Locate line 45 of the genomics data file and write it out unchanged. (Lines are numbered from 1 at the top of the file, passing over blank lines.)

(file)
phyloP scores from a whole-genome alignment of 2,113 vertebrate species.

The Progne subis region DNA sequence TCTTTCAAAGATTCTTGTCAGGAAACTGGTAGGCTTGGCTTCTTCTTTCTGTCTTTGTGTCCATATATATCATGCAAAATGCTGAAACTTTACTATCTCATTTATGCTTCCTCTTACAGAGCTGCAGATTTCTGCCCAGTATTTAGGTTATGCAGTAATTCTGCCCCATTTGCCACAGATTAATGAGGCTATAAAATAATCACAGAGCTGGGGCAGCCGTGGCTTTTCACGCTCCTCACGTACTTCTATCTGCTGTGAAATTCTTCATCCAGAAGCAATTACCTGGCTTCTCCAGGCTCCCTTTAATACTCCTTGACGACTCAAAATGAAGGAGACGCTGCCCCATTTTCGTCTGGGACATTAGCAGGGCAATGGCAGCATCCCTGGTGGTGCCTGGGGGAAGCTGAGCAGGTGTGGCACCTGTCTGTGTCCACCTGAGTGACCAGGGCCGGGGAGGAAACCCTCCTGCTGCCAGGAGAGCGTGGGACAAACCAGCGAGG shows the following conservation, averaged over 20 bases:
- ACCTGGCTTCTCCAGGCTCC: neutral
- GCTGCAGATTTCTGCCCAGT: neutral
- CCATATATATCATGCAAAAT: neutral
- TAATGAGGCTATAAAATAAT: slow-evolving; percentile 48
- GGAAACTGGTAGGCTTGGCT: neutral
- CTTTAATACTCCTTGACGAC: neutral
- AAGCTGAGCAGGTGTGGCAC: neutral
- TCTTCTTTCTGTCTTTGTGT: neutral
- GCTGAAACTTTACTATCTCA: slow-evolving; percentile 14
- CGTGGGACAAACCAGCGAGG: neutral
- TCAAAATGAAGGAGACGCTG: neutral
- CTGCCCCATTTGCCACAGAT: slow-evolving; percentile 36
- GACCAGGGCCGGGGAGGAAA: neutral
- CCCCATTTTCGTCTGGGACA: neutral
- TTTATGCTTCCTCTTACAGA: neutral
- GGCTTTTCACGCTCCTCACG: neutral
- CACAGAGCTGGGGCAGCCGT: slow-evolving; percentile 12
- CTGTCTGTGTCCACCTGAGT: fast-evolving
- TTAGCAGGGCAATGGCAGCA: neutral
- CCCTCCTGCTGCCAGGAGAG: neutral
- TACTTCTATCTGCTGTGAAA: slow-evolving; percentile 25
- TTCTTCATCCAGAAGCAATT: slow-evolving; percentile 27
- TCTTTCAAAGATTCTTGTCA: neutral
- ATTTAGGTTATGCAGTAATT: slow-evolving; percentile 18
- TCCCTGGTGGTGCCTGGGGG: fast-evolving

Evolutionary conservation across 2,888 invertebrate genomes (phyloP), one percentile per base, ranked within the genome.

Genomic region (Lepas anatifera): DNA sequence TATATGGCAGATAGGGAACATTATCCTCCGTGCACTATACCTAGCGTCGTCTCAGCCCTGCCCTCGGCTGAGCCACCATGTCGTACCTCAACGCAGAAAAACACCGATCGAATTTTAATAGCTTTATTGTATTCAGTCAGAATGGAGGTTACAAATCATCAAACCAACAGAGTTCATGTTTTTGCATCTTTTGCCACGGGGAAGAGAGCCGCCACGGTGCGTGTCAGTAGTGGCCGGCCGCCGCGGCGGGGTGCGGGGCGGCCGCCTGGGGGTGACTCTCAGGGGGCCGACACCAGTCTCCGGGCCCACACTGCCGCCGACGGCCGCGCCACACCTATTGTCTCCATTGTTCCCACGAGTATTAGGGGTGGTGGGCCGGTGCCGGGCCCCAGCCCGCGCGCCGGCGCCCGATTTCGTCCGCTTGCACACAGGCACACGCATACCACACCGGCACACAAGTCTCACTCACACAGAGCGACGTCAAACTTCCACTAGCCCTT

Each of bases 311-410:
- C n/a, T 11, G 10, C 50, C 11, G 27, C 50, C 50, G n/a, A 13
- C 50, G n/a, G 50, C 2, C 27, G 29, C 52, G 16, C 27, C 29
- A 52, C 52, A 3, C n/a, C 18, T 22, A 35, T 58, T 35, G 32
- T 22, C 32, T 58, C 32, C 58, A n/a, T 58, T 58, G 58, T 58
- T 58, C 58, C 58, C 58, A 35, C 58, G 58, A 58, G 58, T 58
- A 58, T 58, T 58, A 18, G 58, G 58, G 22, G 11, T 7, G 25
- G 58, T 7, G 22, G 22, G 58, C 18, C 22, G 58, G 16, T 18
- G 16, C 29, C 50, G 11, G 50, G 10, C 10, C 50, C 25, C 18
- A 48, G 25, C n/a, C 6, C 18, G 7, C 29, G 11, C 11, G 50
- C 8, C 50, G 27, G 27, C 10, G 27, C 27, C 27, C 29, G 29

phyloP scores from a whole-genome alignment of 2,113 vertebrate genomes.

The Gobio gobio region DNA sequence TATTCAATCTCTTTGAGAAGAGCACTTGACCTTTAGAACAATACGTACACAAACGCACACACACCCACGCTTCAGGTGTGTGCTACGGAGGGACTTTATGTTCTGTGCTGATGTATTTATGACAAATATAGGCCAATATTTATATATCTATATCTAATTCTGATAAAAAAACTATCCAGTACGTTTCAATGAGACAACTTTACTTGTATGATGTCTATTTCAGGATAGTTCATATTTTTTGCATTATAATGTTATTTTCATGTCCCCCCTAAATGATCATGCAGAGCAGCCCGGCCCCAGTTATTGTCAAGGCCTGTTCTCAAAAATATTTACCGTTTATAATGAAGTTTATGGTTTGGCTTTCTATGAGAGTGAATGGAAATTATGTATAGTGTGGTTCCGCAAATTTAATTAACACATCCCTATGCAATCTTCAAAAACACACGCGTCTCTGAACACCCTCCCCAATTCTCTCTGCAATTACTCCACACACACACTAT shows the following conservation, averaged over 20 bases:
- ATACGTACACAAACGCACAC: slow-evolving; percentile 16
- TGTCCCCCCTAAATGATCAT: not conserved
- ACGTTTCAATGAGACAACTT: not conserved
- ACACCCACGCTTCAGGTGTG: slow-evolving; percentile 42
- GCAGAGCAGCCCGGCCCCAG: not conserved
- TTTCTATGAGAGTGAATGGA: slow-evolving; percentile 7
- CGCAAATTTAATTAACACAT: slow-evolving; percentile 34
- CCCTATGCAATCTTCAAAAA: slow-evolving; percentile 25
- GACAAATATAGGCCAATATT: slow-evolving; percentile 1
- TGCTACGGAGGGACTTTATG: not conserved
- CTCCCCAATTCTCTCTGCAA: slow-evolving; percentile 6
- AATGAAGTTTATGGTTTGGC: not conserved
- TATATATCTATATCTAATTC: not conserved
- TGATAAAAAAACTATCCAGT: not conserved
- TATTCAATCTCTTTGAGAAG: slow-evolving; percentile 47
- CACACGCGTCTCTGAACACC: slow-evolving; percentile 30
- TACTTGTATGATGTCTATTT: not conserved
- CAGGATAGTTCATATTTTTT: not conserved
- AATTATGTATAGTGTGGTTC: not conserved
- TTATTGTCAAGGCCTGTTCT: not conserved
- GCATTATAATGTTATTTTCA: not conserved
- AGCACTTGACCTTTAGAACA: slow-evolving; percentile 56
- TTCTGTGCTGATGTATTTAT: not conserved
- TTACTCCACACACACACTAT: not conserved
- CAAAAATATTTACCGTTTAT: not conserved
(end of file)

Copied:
- ACGTTTCAATGAGACAACTT: not conserved